One of the most controversial documents of modern history is also one of the shortest. This was the Balfour Declaration issued on 2 November 1917. This document pledged the British Empire’s support for the establishment of a Jewish state in Palestine which in 1917 was the sovereign territory of Ottoman Turkey.
The text of the document, drafted as a letter, reads as follows:
"Dear Lord Rothschild,
I have much pleasure in conveying to you, on behalf of His Majesty's Government, the following declaration of sympathy with Jewish Zionist aspirations which has been submitted to, and approved by, the Cabinet
His Majesty's Government view with favor the establishment in Palestine of a national home for the Jewish people, and will use their best endeavors to facilitate the achievement of this object, it being clearly understood that nothing shall be done which may prejudice the civil and religious rights of existing non-Jewish communities in Palestine or the rights and political status enjoyed by Jews in any other country.
I should be grateful if you would bring this declaration to the knowledge of the Zionist Federation.
Arthur James Balfour”.
This document continues to haunt the Middle East as Israel remains a state whose borders were not only forged during a time of foreign colonization of the Middle East but far more importantly, it is the only state in the Middle East that permits the de-facto settlement of contemporary colonials to land which rightfully belongs to its indigenous inhabitants, the Palestinians of all religious faiths.
One would think that with global popular opinion turning against the Israel project, that its leaders would know a thing or two about being discrete about neo-colonial rhetoric, but this is not the case.
Recently, Israeli Prime Minister Benjamin Netanyahu stated that he is positively in favor of the establishment of a Kurdish state in the Middle East and further called Kurds "brave, pro-Western people who share our values”.
The gushing language used by Netanyahu is eerily similar to that used by Balfour in 1917. What’s more is that both statements totally disregard the fact that the only people who can legally allow for Kurdish autonomy, let alone a Kurdish state are those who are the legal sovereigns of the territory that Kurds seek to annex. These countries are in no particular order, Iraq, Syria, Iran and Turkey.
Each of these states is firmly opposed to Kurdish annexation of their territory just as Palestinians were firmly opposed to the British and later UN annexation of Palestine in order to make a state for foreign Jews who were overwhelmingly European.
The thinking behind Netanyahu’s statement is clearly similar to that behind the British elites of the early 20th century. Just as the British Empire was a colonial regime facing decline, so too is Israel a colonial regime whose plans to annex its neighbors have been met with fierce resistance, most recently when in 2006, Hezbollah liberated southern Lebanon from the last vestiges of Israeli occupation.
In 1982, the Zionist publication Kivunim revealed the Yinon Plan, a long term goal for geo-strategic expansion of the Israeli state to cover territories of Egypt, Lebanon, Iraq, Saudi Arabia and Syria.
The only analogous plan in modern history is the comparatively recent plan for Greater Albania, a plan which would see the existing Albanian regime in Tirana annex parts of Serbia, Montenegro, Macedonia and Greece.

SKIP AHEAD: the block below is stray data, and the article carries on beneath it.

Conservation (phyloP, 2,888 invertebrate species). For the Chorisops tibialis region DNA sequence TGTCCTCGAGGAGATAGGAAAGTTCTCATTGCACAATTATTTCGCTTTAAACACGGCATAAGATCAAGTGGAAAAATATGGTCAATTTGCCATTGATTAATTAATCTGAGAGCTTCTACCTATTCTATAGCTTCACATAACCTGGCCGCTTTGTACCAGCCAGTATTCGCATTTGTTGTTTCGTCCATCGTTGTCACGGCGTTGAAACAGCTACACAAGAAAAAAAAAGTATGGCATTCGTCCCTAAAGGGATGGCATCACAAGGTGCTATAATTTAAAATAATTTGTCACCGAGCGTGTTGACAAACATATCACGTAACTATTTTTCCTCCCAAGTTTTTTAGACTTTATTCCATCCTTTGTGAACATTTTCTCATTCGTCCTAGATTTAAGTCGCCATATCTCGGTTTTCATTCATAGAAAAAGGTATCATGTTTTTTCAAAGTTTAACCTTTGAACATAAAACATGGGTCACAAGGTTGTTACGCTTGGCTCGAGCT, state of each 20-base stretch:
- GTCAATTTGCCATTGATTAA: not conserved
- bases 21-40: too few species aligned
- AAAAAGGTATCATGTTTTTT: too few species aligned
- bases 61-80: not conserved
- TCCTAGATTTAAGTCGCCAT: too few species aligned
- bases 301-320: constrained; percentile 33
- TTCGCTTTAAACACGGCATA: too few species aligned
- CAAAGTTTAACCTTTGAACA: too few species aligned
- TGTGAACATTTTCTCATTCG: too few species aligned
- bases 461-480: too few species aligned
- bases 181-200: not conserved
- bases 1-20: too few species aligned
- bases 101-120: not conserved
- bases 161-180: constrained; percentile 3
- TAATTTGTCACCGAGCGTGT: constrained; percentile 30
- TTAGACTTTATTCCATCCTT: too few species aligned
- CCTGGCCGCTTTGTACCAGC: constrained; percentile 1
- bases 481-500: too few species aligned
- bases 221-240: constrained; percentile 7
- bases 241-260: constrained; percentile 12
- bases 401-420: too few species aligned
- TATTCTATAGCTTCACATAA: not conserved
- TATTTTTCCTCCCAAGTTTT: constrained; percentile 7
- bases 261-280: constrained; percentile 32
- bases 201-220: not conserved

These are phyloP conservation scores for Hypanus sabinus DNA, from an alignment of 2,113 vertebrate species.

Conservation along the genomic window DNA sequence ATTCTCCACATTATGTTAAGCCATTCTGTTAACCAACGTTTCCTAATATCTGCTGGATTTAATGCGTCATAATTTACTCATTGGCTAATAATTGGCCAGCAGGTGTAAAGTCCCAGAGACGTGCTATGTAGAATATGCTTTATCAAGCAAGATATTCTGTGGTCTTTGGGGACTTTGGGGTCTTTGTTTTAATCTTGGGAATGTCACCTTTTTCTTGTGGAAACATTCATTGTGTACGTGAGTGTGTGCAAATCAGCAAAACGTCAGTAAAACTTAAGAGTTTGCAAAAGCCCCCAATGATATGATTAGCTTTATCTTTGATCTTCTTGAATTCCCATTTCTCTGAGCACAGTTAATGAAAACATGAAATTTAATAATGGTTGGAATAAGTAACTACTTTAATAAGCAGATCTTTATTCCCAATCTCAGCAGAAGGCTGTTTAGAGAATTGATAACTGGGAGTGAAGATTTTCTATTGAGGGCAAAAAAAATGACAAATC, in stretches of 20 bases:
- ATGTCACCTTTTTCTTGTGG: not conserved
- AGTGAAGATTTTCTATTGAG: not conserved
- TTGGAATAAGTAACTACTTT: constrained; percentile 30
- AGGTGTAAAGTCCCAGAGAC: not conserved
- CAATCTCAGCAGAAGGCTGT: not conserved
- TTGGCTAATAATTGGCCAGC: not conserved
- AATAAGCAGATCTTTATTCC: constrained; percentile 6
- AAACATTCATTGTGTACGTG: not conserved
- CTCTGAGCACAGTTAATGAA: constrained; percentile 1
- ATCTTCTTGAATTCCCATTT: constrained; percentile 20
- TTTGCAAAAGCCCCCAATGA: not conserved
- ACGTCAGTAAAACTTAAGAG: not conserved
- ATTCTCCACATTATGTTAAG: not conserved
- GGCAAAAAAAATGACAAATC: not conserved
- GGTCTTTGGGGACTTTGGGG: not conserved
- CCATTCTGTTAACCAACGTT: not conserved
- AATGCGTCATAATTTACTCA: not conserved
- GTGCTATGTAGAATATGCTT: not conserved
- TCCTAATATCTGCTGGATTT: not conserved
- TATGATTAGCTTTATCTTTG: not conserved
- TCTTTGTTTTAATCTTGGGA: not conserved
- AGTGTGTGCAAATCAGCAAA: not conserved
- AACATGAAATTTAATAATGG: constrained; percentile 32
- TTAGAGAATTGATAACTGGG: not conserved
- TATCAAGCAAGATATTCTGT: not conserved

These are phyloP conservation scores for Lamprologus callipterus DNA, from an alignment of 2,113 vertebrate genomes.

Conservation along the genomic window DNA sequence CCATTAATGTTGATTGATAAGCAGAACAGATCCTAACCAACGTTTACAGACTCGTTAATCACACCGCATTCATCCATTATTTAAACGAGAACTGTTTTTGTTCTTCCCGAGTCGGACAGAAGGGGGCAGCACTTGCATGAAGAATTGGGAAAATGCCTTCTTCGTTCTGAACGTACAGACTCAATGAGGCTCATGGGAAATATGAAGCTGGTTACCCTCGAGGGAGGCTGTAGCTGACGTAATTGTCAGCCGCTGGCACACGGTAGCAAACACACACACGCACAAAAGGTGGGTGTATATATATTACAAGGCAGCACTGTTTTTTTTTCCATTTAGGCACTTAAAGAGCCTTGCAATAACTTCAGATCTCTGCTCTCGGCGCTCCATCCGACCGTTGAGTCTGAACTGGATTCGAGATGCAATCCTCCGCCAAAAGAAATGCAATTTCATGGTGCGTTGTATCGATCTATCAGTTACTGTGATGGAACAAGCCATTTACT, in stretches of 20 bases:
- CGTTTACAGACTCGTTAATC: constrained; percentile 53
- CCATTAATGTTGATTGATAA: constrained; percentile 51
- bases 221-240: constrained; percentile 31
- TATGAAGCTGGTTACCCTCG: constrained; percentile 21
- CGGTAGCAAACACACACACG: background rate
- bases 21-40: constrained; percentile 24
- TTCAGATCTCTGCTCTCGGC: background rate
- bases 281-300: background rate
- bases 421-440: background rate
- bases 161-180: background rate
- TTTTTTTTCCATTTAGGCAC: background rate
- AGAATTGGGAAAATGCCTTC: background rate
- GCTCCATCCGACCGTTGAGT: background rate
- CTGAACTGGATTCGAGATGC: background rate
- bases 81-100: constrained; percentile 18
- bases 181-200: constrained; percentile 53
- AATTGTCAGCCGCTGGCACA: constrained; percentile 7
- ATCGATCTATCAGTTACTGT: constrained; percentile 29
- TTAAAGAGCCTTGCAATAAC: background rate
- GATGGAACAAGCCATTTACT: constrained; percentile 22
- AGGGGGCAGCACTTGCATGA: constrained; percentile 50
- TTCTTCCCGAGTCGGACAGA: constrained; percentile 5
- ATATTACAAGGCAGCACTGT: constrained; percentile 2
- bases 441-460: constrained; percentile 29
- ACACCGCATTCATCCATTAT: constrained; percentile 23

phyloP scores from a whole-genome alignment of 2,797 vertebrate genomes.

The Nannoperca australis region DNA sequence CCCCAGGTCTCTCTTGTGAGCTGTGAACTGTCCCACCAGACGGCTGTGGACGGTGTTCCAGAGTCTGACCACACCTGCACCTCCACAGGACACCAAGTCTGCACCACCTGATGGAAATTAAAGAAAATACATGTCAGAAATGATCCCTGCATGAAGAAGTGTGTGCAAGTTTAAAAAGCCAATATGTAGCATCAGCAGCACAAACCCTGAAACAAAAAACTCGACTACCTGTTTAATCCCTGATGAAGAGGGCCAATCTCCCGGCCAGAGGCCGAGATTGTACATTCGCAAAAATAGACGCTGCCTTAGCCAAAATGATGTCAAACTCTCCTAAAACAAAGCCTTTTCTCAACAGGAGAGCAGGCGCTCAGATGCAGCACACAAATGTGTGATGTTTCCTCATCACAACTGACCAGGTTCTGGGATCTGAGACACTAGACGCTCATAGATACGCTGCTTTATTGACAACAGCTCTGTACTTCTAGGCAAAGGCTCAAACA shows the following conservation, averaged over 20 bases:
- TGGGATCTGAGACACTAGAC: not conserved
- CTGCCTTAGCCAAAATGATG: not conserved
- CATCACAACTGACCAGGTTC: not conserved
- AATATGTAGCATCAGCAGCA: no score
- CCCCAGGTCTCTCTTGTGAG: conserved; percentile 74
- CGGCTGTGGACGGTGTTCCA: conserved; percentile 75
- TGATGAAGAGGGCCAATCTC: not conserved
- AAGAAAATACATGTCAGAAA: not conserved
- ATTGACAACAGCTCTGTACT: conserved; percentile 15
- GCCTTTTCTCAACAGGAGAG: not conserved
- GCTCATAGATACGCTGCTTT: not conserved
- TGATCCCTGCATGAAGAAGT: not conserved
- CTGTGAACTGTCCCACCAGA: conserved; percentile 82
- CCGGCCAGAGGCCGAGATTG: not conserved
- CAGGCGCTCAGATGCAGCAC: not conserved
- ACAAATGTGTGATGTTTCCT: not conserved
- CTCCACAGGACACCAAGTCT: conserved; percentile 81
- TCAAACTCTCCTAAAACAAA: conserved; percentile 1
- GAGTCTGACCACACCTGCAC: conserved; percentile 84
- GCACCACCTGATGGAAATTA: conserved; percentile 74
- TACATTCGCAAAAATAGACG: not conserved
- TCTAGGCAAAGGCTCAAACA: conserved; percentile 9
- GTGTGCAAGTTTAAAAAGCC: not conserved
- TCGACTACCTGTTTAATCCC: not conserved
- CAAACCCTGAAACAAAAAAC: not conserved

Like many colonial powers preferring divide and rule techniques to outright conquest, it would appear that Israel has decided to do with the Kurds what the British once did with the Zionists: support their claims to someone else’s land. The main difference being that Kurds are settled residents in Middle Eastern nations whereas the European Jewry who made up Israel’s early population had no real connection to Palestine other than those justified by pseudo-scientific Zionist ideology.
It boils down to Israel having no allies in the region and increasingly beyond and therefore advocating for the creation of a state that could reasonably amount to a client state just as Israel remains dependent greatly on money and immigration for Europe and North America to sustain its military and economy.
But just as many colonial plans backfire, so too could this. A would-be Kurdish state in the Middle East would have Israel as a lone regional ally (with the speculative possibility of Saudi Arabia as a kind of semi-ally) and it would likely have an ally in the United States. Russia’s position would most likely evolve into one of agnostic acceptance, but again this depends a great deal on how Turkey’s burgeoning alliance with Russia pans out. At the end of the day, no one in Russia would trade Turkey for a Kurdistan, even in spite of an historical record which might point to the contrary but which bears no relationship to present economic and geo-strategic realities.
Because of this, it is wise to remember that although America is the world’s number one supporter of Israel, not all American Presidents have friendly relations with Israel leaders. Nixon, Clinton and Obama often had a great deal of difficulty working with intractable Israeli leaders.
And this is where a Kurdish state might work to Israel’s disadvantage. If a would-be Kurdistan and Israel remained America’s two satellites in the Middle East, America would have the distinct advantage of being able to pick a ‘flavor of the month’ or even year.
All it would take is a difficult Israeli leader to appear less attractive to moderates in Washington vis-à-vis a Kurdish leader desperate for US aid to make Kurdistan America’s number one friend in the region.
With all things colonial, it is well advised to be careful what you wish for. The law of unintended consequences which exists in all geo-political relations is always magnified when the powers that be start to re-draw the geo-political map.